Friend number one’s cafecito favorites:

mojitos and mango margaritas: mmm

• ensalada de pollo: delicious, filling and satisfying, without the guilt of a more
common cuban meal

• ensalada de camarones en escabeche: a refreshing lettuce-less salad

• pollo cafecito: deeee-lish

• YELLOW rice and BLACK beans (not white and red): in my opinion, few places do better and no meal is complete without them

• Plantains (tostones and maduros): so hard to choose between that i have often made sarah venture into the kitchen to make me a “combo plate”. And no, you can’t actually order it. The tostones come with a garlic sauce that is so wonderfully strong, I smell like it for days.

CHIMICHURRI: I put it on everything

• Flourless chocolate cake: surprising, I know, but cafecito has one of the top 3 flourless chocolate cakes I have ever had. It’s light and fluffy with a perfect crispy top. It’s topped off with dulce de leche and a scoop of vanilla ice cream.

If sick, be sure to stick to a sangria spritzer and chicken soup (with lime).

One of my--ahem, I mean, friend number one's favorite restaurants in new york city. Period.

go go zo food bites

1) gluten-free pasta

Today's NY Times featured an article on gluten-free pasta options:

My vote is for the brown rice pasta! It makes sense that the pasta would work out well since brown rice has that dense, chewy texture.

2) trader joe's chimichurri salmon

Yes, another Trader Joe's plug so soon. I encourage you to try out tj's chimichurri wild pacific salmon. It comes frozen--yes, FROZEN! (So you can keep it around and not have to worry about making it right away before it spoils) AND it's wild! (So you can feel good about eating it). Most importantly, it's good. The sauce contains delicious ingredients you can actually read (no hidden wheat or gluten) and since the fish has already been marinated it has great saturated flavor, which is otherwise tough to accomplish in 10 minutes.

Monday, January 5, 2009

weeknight dinner

On a recent Sunday evening visit to Trader Joe's (oh sweet, beautiful TJ's), I
was inspired by thai style mango salsa. I am a sucker for a mango salsa. Into my basket it went. On my way home, I started to think about what meal this salsa could be incorporated into. The obvious thought was chicken but I wanted more! Seafood...shrimp! And while I was at it, how about a little coconut rice? SIDENOTE: If you do not have a rice cooker, I highly suggest you go purchase one, now! Mine is a base-line model zojirushi and I love him. END SIDENOTE. Less than an hour later, my wonderful weeknight meal was complete! The results were thus:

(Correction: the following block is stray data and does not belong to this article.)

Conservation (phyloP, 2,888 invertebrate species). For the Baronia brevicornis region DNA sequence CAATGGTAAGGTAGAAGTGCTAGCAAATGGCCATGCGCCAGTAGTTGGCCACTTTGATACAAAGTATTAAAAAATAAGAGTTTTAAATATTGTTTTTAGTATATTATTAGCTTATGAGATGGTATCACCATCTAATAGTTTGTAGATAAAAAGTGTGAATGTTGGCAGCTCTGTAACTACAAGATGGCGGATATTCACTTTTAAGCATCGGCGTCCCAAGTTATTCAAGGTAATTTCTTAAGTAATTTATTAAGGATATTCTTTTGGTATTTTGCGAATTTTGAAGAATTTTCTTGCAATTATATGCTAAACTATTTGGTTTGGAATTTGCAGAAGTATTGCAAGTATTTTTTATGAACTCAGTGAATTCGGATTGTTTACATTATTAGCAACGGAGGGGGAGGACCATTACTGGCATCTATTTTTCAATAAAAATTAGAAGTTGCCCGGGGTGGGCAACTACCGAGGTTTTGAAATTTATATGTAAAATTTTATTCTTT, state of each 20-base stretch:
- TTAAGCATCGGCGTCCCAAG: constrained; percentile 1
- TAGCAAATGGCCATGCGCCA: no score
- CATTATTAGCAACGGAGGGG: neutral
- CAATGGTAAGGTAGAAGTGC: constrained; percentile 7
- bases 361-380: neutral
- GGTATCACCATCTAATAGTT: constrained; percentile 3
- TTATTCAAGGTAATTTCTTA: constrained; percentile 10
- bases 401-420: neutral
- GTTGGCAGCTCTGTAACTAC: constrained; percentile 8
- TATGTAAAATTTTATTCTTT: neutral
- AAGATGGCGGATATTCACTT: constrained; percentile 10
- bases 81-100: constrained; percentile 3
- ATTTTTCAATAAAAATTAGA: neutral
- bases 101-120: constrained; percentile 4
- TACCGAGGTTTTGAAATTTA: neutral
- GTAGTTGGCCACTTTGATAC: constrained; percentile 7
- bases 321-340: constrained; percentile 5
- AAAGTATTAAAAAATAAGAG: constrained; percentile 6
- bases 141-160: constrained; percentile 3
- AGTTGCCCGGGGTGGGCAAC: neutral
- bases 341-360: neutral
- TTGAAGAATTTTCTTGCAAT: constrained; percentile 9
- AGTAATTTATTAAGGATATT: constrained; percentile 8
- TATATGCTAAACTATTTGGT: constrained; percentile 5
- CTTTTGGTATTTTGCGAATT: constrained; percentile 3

Coconut Rice (Rice cooker version):
1 cup white rice: some recipes said to only use jasmine but I used sushi rice and it was fine
1 cup water

3/4 cup unsweetened coconut milk
pinch of salt

Put all ingredients in rice cooker, stir, turn on to cook.


Sautee red pepper in a skillet. Push to the edge and cook shrimp until pink and opaque on each side. Throw in some green onions part way through the cooking process. Top with mango salsa!

Mango Salsa (if TJ's is not within your reach):
Mango, chopped
jalapeno, finely chopped
red onion, finely chopped
cilantro, chopped
lime juice
optional: sambal oelek--chili sauce but you could use some
thing else spicy instead

Sunday, January 4, 2009

this isn't the old country buffet

I have very few buffet memories. Most of them consist of some sort of elementary school event at a Souplantation, my mom vehemently opposing this idea and openly expressing her hatred for anything involving the word buffet. Until rather recently, I shared this sentiment. A whole lot of people running around chaotically to stuff their faces? No thanks. Unlimited salad bar, pasta and pizza? Again, no thanks.

That was all until recently, when the idea of a sushi and seafood buffet was presented to me. If you're a buffet skeptic (hi mom), you may be thinking, "don't do it--you'll get sick!" I would encourage the choice to be reputable at the very least. Good thing that's exactly what Todai is.

The restaurant is huge but perfectly pleasant to be in. Even better, the masses were well-behaved. Friday at lunchtime, there was just a few minute wait a
nd the place didn't feel overcrowded. The waitress was very friendly and no one was giving anyone a hard time or enforcing any scary buffet rules, although there were signs that warned of a 35% wasted food fee.

Round 1: Plate 1, cold food
Sushi galore! Nigiri, rolls, sashimi salad, raw clams and oysters, silken tofu, various salads... The sushi was surprisingly good. All of the fish I tasted was of perfectly acceptable quality and considering this was buffet sushi, the fish slices were small but not completely overwhelmed by a huge hunk of rice. Notice the giant oyster which I did eat (somewhat skeptically). Again, surprisingly good.

Round 2: Plate 2, hot food